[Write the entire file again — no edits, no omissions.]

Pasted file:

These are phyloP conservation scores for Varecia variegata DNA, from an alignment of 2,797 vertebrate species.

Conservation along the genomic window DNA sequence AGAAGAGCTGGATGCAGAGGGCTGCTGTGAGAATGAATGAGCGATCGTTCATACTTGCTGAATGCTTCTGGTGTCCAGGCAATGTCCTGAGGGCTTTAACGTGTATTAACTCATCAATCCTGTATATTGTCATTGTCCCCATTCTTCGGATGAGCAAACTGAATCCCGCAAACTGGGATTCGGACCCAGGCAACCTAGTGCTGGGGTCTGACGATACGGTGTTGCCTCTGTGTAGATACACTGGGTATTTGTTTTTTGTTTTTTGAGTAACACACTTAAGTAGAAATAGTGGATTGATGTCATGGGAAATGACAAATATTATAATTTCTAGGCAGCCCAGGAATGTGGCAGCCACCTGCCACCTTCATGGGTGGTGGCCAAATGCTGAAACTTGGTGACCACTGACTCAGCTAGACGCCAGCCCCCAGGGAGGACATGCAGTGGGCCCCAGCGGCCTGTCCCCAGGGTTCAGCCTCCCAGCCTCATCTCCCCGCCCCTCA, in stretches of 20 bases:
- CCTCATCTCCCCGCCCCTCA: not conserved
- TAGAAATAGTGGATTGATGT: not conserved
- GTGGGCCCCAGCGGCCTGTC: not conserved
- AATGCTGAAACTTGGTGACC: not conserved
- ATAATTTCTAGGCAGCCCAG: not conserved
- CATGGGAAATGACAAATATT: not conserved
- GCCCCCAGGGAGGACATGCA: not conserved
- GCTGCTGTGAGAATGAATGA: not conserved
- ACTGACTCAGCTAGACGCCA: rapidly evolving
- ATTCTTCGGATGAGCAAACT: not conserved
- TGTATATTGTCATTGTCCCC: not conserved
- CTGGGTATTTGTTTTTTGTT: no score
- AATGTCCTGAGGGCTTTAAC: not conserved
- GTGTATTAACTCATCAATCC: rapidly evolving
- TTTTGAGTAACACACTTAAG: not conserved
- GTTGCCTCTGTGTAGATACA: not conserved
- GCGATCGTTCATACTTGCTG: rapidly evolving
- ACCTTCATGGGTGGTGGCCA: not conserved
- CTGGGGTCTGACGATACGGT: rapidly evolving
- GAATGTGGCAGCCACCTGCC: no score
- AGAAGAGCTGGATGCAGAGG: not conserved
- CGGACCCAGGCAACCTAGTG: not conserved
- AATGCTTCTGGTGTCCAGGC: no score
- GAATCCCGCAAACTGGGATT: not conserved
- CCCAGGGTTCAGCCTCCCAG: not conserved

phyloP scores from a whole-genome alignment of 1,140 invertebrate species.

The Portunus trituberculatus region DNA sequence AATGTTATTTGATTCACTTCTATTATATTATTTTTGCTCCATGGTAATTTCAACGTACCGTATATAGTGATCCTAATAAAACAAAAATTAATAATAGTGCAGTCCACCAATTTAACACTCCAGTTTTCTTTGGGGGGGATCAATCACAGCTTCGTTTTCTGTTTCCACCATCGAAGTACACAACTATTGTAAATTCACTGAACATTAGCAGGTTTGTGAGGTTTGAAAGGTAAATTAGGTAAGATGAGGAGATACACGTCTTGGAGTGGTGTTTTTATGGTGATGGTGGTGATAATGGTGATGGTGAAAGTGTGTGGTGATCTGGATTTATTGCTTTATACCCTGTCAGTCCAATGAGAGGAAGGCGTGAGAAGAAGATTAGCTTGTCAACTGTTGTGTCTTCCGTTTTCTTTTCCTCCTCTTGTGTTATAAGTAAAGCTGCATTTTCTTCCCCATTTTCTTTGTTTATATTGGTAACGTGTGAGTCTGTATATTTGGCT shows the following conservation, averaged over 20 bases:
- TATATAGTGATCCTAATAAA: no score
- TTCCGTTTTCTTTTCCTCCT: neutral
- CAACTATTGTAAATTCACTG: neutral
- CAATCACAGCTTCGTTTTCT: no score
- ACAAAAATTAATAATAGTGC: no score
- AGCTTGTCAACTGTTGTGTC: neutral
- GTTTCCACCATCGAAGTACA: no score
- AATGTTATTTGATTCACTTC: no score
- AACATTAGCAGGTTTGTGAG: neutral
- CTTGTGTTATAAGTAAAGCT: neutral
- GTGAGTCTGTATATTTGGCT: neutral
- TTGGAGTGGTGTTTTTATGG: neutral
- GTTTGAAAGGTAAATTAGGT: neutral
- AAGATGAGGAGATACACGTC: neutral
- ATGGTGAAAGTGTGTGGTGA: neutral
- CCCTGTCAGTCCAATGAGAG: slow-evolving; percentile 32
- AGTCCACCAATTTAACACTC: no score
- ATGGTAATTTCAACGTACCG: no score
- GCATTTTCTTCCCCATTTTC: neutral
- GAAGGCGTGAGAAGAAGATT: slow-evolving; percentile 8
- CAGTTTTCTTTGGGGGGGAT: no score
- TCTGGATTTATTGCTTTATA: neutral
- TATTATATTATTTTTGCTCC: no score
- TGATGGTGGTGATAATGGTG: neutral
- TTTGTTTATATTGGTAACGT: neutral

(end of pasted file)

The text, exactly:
These are phyloP conservation scores for Varecia variegata DNA, from an alignment of 2,797 vertebrate species.

Conservation along the genomic window DNA sequence AGAAGAGCTGGATGCAGAGGGCTGCTGTGAGAATGAATGAGCGATCGTTCATACTTGCTGAATGCTTCTGGTGTCCAGGCAATGTCCTGAGGGCTTTAACGTGTATTAACTCATCAATCCTGTATATTGTCATTGTCCCCATTCTTCGGATGAGCAAACTGAATCCCGCAAACTGGGATTCGGACCCAGGCAACCTAGTGCTGGGGTCTGACGATACGGTGTTGCCTCTGTGTAGATACACTGGGTATTTGTTTTTTGTTTTTTGAGTAACACACTTAAGTAGAAATAGTGGATTGATGTCATGGGAAATGACAAATATTATAATTTCTAGGCAGCCCAGGAATGTGGCAGCCACCTGCCACCTTCATGGGTGGTGGCCAAATGCTGAAACTTGGTGACCACTGACTCAGCTAGACGCCAGCCCCCAGGGAGGACATGCAGTGGGCCCCAGCGGCCTGTCCCCAGGGTTCAGCCTCCCAGCCTCATCTCCCCGCCCCTCA, in stretches of 20 bases:
- CCTCATCTCCCCGCCCCTCA: not conserved
- TAGAAATAGTGGATTGATGT: not conserved
- GTGGGCCCCAGCGGCCTGTC: not conserved
- AATGCTGAAACTTGGTGACC: not conserved
- ATAATTTCTAGGCAGCCCAG: not conserved
- CATGGGAAATGACAAATATT: not conserved
- GCCCCCAGGGAGGACATGCA: not conserved
- GCTGCTGTGAGAATGAATGA: not conserved
- ACTGACTCAGCTAGACGCCA: rapidly evolving
- ATTCTTCGGATGAGCAAACT: not conserved
- TGTATATTGTCATTGTCCCC: not conserved
- CTGGGTATTTGTTTTTTGTT: no score
- AATGTCCTGAGGGCTTTAAC: not conserved
- GTGTATTAACTCATCAATCC: rapidly evolving
- TTTTGAGTAACACACTTAAG: not conserved
- GTTGCCTCTGTGTAGATACA: not conserved
- GCGATCGTTCATACTTGCTG: rapidly evolving
- ACCTTCATGGGTGGTGGCCA: not conserved
- CTGGGGTCTGACGATACGGT: rapidly evolving
- GAATGTGGCAGCCACCTGCC: no score
- AGAAGAGCTGGATGCAGAGG: not conserved
- CGGACCCAGGCAACCTAGTG: not conserved
- AATGCTTCTGGTGTCCAGGC: no score
- GAATCCCGCAAACTGGGATT: not conserved
- CCCAGGGTTCAGCCTCCCAG: not conserved

phyloP scores from a whole-genome alignment of 1,140 invertebrate species.

The Portunus trituberculatus region DNA sequence AATGTTATTTGATTCACTTCTATTATATTATTTTTGCTCCATGGTAATTTCAACGTACCGTATATAGTGATCCTAATAAAACAAAAATTAATAATAGTGCAGTCCACCAATTTAACACTCCAGTTTTCTTTGGGGGGGATCAATCACAGCTTCGTTTTCTGTTTCCACCATCGAAGTACACAACTATTGTAAATTCACTGAACATTAGCAGGTTTGTGAGGTTTGAAAGGTAAATTAGGTAAGATGAGGAGATACACGTCTTGGAGTGGTGTTTTTATGGTGATGGTGGTGATAATGGTGATGGTGAAAGTGTGTGGTGATCTGGATTTATTGCTTTATACCCTGTCAGTCCAATGAGAGGAAGGCGTGAGAAGAAGATTAGCTTGTCAACTGTTGTGTCTTCCGTTTTCTTTTCCTCCTCTTGTGTTATAAGTAAAGCTGCATTTTCTTCCCCATTTTCTTTGTTTATATTGGTAACGTGTGAGTCTGTATATTTGGCT shows the following conservation, averaged over 20 bases:
- TATATAGTGATCCTAATAAA: no score
- TTCCGTTTTCTTTTCCTCCT: neutral
- CAACTATTGTAAATTCACTG: neutral
- CAATCACAGCTTCGTTTTCT: no score
- ACAAAAATTAATAATAGTGC: no score
- AGCTTGTCAACTGTTGTGTC: neutral
- GTTTCCACCATCGAAGTACA: no score
- AATGTTATTTGATTCACTTC: no score
- AACATTAGCAGGTTTGTGAG: neutral
- CTTGTGTTATAAGTAAAGCT: neutral
- GTGAGTCTGTATATTTGGCT: neutral
- TTGGAGTGGTGTTTTTATGG: neutral
- GTTTGAAAGGTAAATTAGGT: neutral
- AAGATGAGGAGATACACGTC: neutral
- ATGGTGAAAGTGTGTGGTGA: neutral
- CCCTGTCAGTCCAATGAGAG: slow-evolving; percentile 32
- AGTCCACCAATTTAACACTC: no score
- ATGGTAATTTCAACGTACCG: no score
- GCATTTTCTTCCCCATTTTC: neutral
- GAAGGCGTGAGAAGAAGATT: slow-evolving; percentile 8
- CAGTTTTCTTTGGGGGGGAT: no score
- TCTGGATTTATTGCTTTATA: neutral
- TATTATATTATTTTTGCTCC: no score
- TGATGGTGGTGATAATGGTG: neutral
- TTTGTTTATATTGGTAACGT: neutral